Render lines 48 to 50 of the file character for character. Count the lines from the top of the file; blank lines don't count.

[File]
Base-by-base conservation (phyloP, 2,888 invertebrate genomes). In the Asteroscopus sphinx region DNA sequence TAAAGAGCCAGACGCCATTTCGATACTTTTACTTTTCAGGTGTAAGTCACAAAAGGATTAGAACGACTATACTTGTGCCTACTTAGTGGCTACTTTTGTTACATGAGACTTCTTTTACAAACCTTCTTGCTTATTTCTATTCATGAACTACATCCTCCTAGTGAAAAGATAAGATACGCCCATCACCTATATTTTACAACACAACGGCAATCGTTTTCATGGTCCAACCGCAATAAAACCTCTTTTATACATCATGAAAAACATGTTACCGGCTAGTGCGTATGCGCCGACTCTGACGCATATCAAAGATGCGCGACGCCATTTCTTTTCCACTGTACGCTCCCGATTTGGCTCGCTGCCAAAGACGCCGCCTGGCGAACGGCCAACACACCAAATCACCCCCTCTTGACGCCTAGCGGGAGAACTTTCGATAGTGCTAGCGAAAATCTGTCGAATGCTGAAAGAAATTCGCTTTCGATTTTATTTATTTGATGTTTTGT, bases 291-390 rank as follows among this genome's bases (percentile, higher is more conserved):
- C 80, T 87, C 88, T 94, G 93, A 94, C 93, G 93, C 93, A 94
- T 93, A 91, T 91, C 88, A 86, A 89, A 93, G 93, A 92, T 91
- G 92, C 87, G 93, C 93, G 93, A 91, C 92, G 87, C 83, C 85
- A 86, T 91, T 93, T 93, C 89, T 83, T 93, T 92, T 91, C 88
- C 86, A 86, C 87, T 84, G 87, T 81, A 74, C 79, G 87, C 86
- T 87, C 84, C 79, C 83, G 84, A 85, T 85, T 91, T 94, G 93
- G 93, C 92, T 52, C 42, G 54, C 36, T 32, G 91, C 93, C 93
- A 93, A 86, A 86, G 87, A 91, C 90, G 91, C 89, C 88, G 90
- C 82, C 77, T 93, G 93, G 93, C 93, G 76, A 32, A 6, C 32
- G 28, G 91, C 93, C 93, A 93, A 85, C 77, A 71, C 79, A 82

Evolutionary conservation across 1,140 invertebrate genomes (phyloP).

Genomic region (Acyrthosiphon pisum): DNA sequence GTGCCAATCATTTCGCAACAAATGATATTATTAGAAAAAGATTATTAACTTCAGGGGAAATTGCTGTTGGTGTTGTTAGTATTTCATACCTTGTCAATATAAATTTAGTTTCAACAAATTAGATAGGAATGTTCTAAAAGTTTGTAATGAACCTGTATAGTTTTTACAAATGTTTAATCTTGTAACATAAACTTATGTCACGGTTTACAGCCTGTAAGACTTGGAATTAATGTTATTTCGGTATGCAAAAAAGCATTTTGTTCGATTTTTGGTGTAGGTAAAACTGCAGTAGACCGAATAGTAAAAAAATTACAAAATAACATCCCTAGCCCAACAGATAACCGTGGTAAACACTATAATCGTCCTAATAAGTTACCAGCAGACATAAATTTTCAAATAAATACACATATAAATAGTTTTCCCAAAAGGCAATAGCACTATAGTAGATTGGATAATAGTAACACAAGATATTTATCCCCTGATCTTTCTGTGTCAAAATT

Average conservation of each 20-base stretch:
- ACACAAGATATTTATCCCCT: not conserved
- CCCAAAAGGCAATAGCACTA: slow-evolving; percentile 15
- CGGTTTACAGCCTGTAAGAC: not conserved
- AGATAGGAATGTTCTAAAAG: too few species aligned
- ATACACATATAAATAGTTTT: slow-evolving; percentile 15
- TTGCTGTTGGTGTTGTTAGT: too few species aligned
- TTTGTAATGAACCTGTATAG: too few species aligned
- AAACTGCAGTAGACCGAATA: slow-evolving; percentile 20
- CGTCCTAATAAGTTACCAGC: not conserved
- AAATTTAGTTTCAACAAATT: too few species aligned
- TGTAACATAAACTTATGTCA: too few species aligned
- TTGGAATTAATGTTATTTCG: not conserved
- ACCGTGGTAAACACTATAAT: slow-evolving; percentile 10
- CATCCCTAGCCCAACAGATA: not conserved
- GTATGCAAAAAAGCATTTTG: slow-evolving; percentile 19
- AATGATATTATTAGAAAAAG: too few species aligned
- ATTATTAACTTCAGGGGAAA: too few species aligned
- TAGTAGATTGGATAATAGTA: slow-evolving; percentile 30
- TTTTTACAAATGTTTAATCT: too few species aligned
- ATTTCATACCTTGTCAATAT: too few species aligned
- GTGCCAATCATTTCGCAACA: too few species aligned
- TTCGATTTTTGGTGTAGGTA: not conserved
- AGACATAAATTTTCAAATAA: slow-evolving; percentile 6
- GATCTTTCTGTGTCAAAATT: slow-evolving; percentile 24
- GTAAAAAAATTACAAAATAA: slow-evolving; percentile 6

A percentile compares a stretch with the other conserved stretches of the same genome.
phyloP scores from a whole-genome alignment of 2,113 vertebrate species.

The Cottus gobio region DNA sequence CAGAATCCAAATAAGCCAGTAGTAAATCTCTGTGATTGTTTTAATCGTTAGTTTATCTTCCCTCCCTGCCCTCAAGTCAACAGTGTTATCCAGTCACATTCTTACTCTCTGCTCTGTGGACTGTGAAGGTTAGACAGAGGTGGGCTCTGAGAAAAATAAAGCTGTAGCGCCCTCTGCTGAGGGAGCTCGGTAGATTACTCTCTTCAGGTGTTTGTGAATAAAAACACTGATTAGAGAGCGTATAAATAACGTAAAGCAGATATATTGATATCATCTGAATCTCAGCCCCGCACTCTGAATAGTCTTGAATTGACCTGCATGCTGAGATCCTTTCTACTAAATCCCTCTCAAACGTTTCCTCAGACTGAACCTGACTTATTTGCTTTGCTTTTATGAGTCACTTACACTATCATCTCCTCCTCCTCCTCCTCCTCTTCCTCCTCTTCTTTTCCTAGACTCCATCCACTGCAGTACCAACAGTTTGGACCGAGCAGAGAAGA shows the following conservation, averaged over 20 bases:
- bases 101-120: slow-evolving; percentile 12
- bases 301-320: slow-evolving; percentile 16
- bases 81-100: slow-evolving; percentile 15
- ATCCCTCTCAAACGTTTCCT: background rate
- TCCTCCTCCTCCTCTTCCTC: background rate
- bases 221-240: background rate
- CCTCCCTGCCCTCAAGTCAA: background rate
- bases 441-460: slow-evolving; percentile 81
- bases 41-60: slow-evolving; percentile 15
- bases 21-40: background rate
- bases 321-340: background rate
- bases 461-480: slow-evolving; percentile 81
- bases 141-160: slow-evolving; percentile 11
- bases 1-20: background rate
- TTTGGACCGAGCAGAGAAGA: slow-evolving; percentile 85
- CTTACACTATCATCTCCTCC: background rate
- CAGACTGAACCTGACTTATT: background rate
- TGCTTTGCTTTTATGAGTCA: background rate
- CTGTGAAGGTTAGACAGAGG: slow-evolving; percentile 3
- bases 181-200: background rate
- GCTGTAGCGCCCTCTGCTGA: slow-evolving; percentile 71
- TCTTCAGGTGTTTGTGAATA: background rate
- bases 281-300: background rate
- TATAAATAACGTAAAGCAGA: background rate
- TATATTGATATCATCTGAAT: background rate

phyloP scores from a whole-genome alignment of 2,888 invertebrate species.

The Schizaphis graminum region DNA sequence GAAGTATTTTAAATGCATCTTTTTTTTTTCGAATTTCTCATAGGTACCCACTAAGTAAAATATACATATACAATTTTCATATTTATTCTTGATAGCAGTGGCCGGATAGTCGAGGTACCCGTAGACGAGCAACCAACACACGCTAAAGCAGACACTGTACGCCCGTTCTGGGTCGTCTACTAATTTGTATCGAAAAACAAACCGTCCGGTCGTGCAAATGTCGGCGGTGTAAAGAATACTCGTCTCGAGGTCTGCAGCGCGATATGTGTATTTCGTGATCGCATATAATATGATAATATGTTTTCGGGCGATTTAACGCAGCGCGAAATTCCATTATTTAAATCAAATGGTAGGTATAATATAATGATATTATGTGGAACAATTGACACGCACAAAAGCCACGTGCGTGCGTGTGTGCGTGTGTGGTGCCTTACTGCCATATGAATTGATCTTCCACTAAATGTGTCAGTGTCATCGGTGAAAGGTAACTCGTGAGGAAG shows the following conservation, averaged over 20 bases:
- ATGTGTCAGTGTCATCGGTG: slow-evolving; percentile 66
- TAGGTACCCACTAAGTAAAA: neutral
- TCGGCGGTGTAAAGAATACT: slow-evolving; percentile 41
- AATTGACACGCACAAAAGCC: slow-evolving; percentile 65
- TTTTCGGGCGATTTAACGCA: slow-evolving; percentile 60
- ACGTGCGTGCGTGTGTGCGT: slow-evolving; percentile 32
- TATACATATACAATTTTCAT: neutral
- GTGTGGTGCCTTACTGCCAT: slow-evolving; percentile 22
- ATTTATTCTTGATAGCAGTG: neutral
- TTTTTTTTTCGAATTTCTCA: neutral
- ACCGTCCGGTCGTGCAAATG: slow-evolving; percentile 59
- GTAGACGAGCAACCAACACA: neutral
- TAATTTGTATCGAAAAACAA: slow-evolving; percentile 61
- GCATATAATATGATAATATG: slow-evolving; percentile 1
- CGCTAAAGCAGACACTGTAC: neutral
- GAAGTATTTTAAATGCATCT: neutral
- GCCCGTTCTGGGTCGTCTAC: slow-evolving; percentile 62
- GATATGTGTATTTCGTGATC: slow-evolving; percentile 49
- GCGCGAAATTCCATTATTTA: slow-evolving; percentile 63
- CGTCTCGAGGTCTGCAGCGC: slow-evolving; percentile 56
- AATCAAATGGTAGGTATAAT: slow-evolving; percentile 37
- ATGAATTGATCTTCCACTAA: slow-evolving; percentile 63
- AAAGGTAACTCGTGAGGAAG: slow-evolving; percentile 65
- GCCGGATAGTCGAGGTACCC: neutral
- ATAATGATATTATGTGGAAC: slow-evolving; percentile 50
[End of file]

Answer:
- bases 221-240: background rate
- CCTCCCTGCCCTCAAGTCAA: background rate
- bases 441-460: slow-evolving; percentile 81